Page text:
There have been some successes amid controversies. The agency is now at a critical juncture. By budget, it’s the largest department in the city with no formal oversight, and now for a year running, no permanent leadership. Its interim director Abigail Stewart-Kahn, who took the reins as the city was locking down last year, quit March 18.

What’s more, the city’s emergency COVID Command Center, which is separate from HSH, wants to move the roughly 2,000 people living in shelter-in-place hotels into permanent supportive housing, and has tapped a veteran homelessness advocate to run point. (The move was first reported in the SF Public Press as the creation of a new office taking responsibility away from HSH.) But it’s not clear how much responsibility or budget will shift. HSH’s budget, which has grown 250 percent since 2016, began the current fiscal year at $852

Before and after: In the early days of HSH, director Jeff Kositsky’s presentations often showed how the new system would streamline access to services.
million with another $567 million slated for 2021–2022.

Despite the turmoil and outsized expectations, this could be the right time to make a real difference —not just for the city’s most vulnerable, but also for the residents and business owners who want cleaner streets and humane outcomes. Can the department deliver on its promise to end homelessness, or even put a significant dent in the problem?

To answer these questions, we have talked to dozens of stakeholders to sort out what many officials, observers, and advocates say are HSH’s chronic problems: understaffing, poor information sharing, a patchwork of oversight, and challenges keeping track of money. We will also look at what the department has gotten right in extremely difficult circumstances, and what lies ahead in SF’s fractious post-COVID recovery.

Lee, Breed, and COVID

In August 2015, San Francisco had plenty of housing and homelessness issues. Affordable housing was scarce, evictions were on the rise, and large tent encampments dotted the city, including the downtown streets where Mayor Ed Lee and his hospitality team were planning a big party for the upcoming Super Bowl 50. “We’ll give you an alternative,” Lee told the tent dwellers. “But you are going to have to leave the streets.”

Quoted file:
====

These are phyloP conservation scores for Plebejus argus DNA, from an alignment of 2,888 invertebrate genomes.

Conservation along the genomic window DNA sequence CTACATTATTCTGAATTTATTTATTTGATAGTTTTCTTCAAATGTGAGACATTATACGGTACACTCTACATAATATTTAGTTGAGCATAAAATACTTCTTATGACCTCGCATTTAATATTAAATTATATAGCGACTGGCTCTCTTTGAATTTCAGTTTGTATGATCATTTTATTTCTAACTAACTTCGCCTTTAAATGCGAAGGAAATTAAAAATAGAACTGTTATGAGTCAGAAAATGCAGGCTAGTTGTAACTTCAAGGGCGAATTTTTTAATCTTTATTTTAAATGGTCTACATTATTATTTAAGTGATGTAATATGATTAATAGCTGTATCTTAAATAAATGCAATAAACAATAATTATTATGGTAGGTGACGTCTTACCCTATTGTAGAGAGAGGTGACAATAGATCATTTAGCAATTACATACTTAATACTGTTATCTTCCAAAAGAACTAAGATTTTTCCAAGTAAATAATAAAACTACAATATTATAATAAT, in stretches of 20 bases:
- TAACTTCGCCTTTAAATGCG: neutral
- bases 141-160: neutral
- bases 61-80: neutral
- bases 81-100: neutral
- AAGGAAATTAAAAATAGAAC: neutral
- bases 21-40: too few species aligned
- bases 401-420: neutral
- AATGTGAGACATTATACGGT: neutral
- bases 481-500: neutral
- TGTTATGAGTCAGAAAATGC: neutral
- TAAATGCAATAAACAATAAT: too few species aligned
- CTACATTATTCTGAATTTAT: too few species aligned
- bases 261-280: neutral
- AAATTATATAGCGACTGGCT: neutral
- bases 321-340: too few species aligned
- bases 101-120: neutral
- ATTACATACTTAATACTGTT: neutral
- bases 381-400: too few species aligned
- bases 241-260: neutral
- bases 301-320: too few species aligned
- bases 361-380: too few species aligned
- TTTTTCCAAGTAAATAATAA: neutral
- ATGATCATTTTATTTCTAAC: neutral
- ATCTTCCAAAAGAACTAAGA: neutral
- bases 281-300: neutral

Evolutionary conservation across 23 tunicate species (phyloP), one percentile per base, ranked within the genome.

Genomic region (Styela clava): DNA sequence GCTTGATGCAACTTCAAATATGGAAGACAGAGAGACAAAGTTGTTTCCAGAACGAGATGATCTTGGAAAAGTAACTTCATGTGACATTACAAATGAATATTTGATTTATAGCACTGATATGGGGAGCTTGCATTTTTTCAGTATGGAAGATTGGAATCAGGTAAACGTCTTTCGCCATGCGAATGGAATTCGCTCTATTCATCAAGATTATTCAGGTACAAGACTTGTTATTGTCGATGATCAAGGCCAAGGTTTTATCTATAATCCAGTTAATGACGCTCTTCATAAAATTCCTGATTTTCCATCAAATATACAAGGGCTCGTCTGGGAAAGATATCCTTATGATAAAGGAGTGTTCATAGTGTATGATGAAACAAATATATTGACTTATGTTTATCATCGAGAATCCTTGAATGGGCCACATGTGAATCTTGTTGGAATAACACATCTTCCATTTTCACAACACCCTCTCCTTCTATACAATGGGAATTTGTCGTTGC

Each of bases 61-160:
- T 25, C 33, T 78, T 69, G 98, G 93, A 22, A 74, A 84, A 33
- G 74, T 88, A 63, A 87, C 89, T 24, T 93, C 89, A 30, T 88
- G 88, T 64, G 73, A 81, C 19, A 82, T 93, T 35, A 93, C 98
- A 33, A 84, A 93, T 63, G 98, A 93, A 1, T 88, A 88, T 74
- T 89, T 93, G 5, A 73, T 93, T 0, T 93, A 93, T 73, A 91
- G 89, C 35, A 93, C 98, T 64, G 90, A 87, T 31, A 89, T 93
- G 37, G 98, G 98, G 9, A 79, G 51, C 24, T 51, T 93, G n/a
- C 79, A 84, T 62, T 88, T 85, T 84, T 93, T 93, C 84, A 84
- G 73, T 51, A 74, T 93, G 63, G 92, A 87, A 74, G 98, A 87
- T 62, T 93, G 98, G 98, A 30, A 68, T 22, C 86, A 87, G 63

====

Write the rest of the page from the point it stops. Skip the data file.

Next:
The alternative came in May 2016, when Lee announced the new Homelessness and Supportive Housing Department and set an ambitious goal to “end homelessness for at least 8,000 residents in the next four years.” It hinged on two main strategies: aggressively moving people indoors, and having a range of places to house them, based on their needs. For its director, the mayor tapped Jeff Kositsky, who had been leading a shelter-and-service organization for homeless families.

When Lee died suddenly in December 2017, London Breed stepped in as mayor, pledging 1,000 new shelter beds and more specialized invitation-only shelters called Navigation Centers. But she campaigned against Proposition C, a business tax that would roughly double the city’s homelessness budget, angering many advocates and providers. (Prop C won anyway.) Kositsky, for his part, was catching heat from several supervisors while Breed was touting successes: more shelter beds, fewer tent encampments. In March 2020, Kositsky resigned his post to take over a smaller homelessness-focused group, the city’s Healthy Streets Operation Center.

SF counted just over 8,000 homeless people in 2019 by a federally mandated standard. No one knows how much worse the count has gotten during the pandemic. The 2021 count, scheduled for January, was canceled due to safety concerns. (Sfgov.org)

A year ago, when the deadly coronavirus was spreading, people in crowded group shelters and tents were in greater harm’s way. Hotels, now empty of visitors, seemed a good alternative, but the mayor and supervisors fought over how many rooms to rent and how fast to fill them.